How does an Exceptional Education teacher help her students shine?

How does an Exceptional Education teacher help her students shine?

Meet Ashley Caffey, an Exceptional Education teacher connecting with students and families in unique and meaningful ways.

By Hazel McLaughlin

“Ashley has always had a heart for exceptional education,” one nominator wrote of Ashley Caffey, the Exception Education teacher at Bluff Park Elementary in Hoover. With 15 years of experience, Caffey recently “took a leap of faith” and is now teaching within an AAS (Alternate Achievements Standards) classroom, a self-contained classroom serving 5 to 6 students.

With help from instructional support aides, Caffey creates new opportunities to reach her students who learn in different ways while also forming unique connections with their families. When we asked about what inspires her, she replied, my students. "Watching them make even the smallest wins is huge in our world. It’s truly amazing to watch their progress!”

Inside an AAS Classroom

What’s the most important purpose a teacher performs?

The most important purpose a teacher performs is making your students feel safe. In an AAS classroom, students thrive off of structure and stability. If those things are not in place, learning can’t take place.

What is your approach to teaching students?  

I try each day to meet them right where they are. This population of students can’t always come out and tell you what’s bothering them. It’s my job to give them the tools to communicate in the best way possible so that they are successful in their day.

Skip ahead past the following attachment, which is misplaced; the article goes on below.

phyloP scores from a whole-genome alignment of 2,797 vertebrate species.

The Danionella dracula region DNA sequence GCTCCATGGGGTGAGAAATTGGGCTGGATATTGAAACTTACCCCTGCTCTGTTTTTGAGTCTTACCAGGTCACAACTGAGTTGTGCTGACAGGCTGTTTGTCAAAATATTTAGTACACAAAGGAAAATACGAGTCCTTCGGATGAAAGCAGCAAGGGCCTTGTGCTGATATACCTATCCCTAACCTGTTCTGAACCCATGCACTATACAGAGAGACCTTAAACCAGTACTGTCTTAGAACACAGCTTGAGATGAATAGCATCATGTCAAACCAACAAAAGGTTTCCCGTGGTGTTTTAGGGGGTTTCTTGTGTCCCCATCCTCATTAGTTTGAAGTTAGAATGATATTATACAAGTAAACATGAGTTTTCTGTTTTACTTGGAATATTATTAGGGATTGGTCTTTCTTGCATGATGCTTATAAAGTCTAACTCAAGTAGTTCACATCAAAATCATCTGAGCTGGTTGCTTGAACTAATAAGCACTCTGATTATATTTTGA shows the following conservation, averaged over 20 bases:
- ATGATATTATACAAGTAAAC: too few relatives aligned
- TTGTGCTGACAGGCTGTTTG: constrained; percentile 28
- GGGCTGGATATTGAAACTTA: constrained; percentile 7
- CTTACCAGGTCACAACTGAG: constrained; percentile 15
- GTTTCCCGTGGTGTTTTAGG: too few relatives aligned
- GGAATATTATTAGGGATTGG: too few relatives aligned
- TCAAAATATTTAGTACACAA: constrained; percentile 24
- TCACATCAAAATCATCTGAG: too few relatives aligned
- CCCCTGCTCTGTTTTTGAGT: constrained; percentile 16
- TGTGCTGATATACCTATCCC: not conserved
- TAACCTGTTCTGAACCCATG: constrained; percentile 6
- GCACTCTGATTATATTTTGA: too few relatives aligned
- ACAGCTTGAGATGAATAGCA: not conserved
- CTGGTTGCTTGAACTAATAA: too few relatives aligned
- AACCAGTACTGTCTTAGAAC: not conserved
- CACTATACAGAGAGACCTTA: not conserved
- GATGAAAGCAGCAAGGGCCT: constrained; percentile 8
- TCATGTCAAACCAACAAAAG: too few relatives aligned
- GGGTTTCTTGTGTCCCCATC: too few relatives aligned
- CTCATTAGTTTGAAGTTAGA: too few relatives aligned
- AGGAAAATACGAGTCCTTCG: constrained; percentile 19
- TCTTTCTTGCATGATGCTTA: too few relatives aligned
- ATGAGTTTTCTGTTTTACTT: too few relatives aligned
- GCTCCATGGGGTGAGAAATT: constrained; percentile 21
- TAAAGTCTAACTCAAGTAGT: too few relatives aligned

Tell us about one of your most challenging experiences.

Making the move to the AAS classroom has been the most challenging but also most rewarding experiences of my career.

What’s a common misconception about your job?  

There are tons! I hear all the time “I don’t know how you do it,” but I can’t imagine doing anything else now. I have always been drawn to this population of kiddos and am loving every minute, even the hard days. 

Tell us about a time when you helped a student overcome a problem. 

I have a student who is currently nonverbal. At the beginning of the year, he struggled with using a larger device to help him express his wants and needs. After working with the speech pathologist and a communication company, we asked for a more practical talker for him. Once we implemented the use of it in the classroom, that student was, and is, able to request “more, yes, no, and water” from his device. It has opened a door for him that wasn’t there before and has been amazing to watch!


What part of your job do you wish you’d known earlier?

I honestly have loved learning along the way, especially in this role. You think you have a plan, but then a curve ball is thrown and sometimes ends up being better than what you planned in the first place!

What advice would you share with people interested in becoming teachers?  

You have to love it, all of it. The good, the bad, the ugly. There are parts of teaching that aren’t sunshine and rainbows. But the way a kid looks at you after you’ve taught them something they couldn’t understand, helped them reach a goal they swore they couldn’t reach or reaches out to you after they’ve been out of your class for years just to say “thanks,” makes all the extra, unnecessary stuff worth it.

What advice would you give a first-year teacher?  

Give yourself LOTS of grace. You can’t do it all. Work on one or two things you want to get really good at and make that your mission. Love your kids and make sure everyone ends the day with a smile. That’s what they’ll remember.

Do you know an extraordinary teacher in your community? Nominate them for the APT Excellence in Education award!

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